This is the VAT that you can claim on amounts paid to your suppliers for goods and services that you purchase for your business. These purchases are known as inputs. Input VAT (or input tax) is the VAT that you can reclaim on goods and services coming in to your business if you are registered for VAT. If you make, or intend to make, both taxable and exempt supplies and you incur input VAT that relates to both kinds of supply, you are classified as ?partly exempt?. Your recovery of input VAT in such circumstances is subject to the partial exemption rules (see Notice 706 Partial Exemption).

2.4 Tax due
Your VAT return requires you to record the output VAT payable to us and the input VAT you can claim back from us. If the output VAT is greater than the input VAT, you will owe the difference to us. This is a tax due return. If the input VAT you can claim is greater than the output VAT you owe, you will be due a repayment of VAT from us. This is a repayment return.

2.5 VAT period
The top of your VAT return will show the inclusive dates that the return covers. For example, if you submit quarterly returns and the end date shown on the return is 31 March 2009, then it will cover the period from 1 January 2009 to 31 March 2009 and be called period 03/09. If it ends on 31 August 2009, your return period will be called 08/09.

2.6 Tax point
There are rules for working out the time when a supply of goods or services is treated as taking place. This is called the tax point. You must account for VAT in the VAT period in which the tax point occurs at the rate in force at that time unless you use the Cash Accounting Scheme (see paragraph 4.2). More information on tax points is contained in Notice 700 The VAT Guide.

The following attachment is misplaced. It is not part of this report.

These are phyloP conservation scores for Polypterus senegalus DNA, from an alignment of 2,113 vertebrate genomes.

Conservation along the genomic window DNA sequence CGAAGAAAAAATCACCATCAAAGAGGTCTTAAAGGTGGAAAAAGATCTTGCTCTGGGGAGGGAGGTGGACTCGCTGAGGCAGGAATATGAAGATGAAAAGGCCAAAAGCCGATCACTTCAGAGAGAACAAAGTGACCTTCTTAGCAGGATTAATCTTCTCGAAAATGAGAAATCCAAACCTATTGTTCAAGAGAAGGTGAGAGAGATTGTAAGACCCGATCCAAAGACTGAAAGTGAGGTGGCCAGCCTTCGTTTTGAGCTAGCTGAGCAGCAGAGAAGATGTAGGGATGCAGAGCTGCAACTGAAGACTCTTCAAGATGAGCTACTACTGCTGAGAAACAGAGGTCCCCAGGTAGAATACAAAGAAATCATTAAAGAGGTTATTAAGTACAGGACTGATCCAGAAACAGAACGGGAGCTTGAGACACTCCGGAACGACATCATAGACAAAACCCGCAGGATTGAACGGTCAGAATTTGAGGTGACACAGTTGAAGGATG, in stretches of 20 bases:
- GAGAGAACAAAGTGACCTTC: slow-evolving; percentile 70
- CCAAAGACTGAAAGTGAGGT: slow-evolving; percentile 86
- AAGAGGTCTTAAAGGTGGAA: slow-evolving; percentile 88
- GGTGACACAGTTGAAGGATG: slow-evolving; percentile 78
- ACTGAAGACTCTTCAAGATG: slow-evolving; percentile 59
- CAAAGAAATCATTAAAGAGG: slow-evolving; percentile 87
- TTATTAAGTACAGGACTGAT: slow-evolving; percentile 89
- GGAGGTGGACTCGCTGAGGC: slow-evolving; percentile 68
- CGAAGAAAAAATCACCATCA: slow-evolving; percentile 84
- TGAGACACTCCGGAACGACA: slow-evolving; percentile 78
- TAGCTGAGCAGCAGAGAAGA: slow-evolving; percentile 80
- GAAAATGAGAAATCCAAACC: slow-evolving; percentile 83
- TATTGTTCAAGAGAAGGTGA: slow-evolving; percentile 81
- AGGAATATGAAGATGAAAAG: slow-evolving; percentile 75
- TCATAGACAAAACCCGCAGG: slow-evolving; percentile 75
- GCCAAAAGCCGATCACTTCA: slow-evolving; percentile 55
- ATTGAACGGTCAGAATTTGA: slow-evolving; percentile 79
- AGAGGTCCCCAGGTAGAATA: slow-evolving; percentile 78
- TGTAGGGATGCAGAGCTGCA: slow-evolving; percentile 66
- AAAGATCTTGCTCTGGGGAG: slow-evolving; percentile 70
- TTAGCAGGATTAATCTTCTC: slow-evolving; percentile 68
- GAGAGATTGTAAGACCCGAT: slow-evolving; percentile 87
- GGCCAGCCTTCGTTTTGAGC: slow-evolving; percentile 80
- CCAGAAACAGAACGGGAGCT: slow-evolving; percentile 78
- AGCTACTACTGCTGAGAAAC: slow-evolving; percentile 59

2.7 Imports
These are goods and related costs that you purchase for your business from suppliers outside the European Community (EC). Any VAT that you pay on these goods can be reclaimed as input VAT, subject to the normal rules (see Notice 702 Imports).

2.8 Acquisitions
These are the goods that you purchase from a VAT-registered business in another EC Member State and are dispatched or removed into the UK. You may have to account for VAT in the UK (referred to as ?acquisition tax?), but you can also recover that VAT as input VAT, subject to normal rules. For further information and details of EC Member States see Notice 725 The single market.

2.9 Exports
These are goods that you supply to customers outside the EC. Such supplies are normally be zero-rated, see Notice 703 VAT: Export of goods from the United Kingdom.

2.10 Dispatches or removals
These are goods that you supply to customers in other EC Member States which are dispatched or removed from the UK. Goods leaving the UK to go to other Member States are not called 'exports', but are referred to as dispatches or removals. The term ?export? is only used for goods leaving the UK to go to countries outside the EC.

3 How to fill in each box on your return
The requirements shown here apply to both paper and online VAT returns.
If you are using a special VAT accounting scheme such as the Flat Rate Scheme for small businesses, Cash Accounting, Annual Accounting, Margin Schemes for second hand goods, works of art, antiques and collectors? items, Payments on Account, or reverse charge accounting, please read section 4 before filling in your return.

3.1 Common requirements when completing boxes 1 to 9
When completing each box on the return you must:
- fill in all boxes clearly in black ink
- write ?NONE? where necessary on paper returns and ?0.00? on online returns
- not put a dash or leave any box blank
- if there are no pence, write ?00? in the pence column
- not enter more than one amount in any box, and
- if you have a negative amount in boxes 1 to 4, put the figure in brackets on a paper return, for example, (1000.00). Insert a minus sign before negative amounts on online returns, for example, -1000.00.

The paper version of the VAT return is designed to be read by machine. Please follow these rules so that the information declared can be easily read.

Click here for instructions on Filling in your VAT form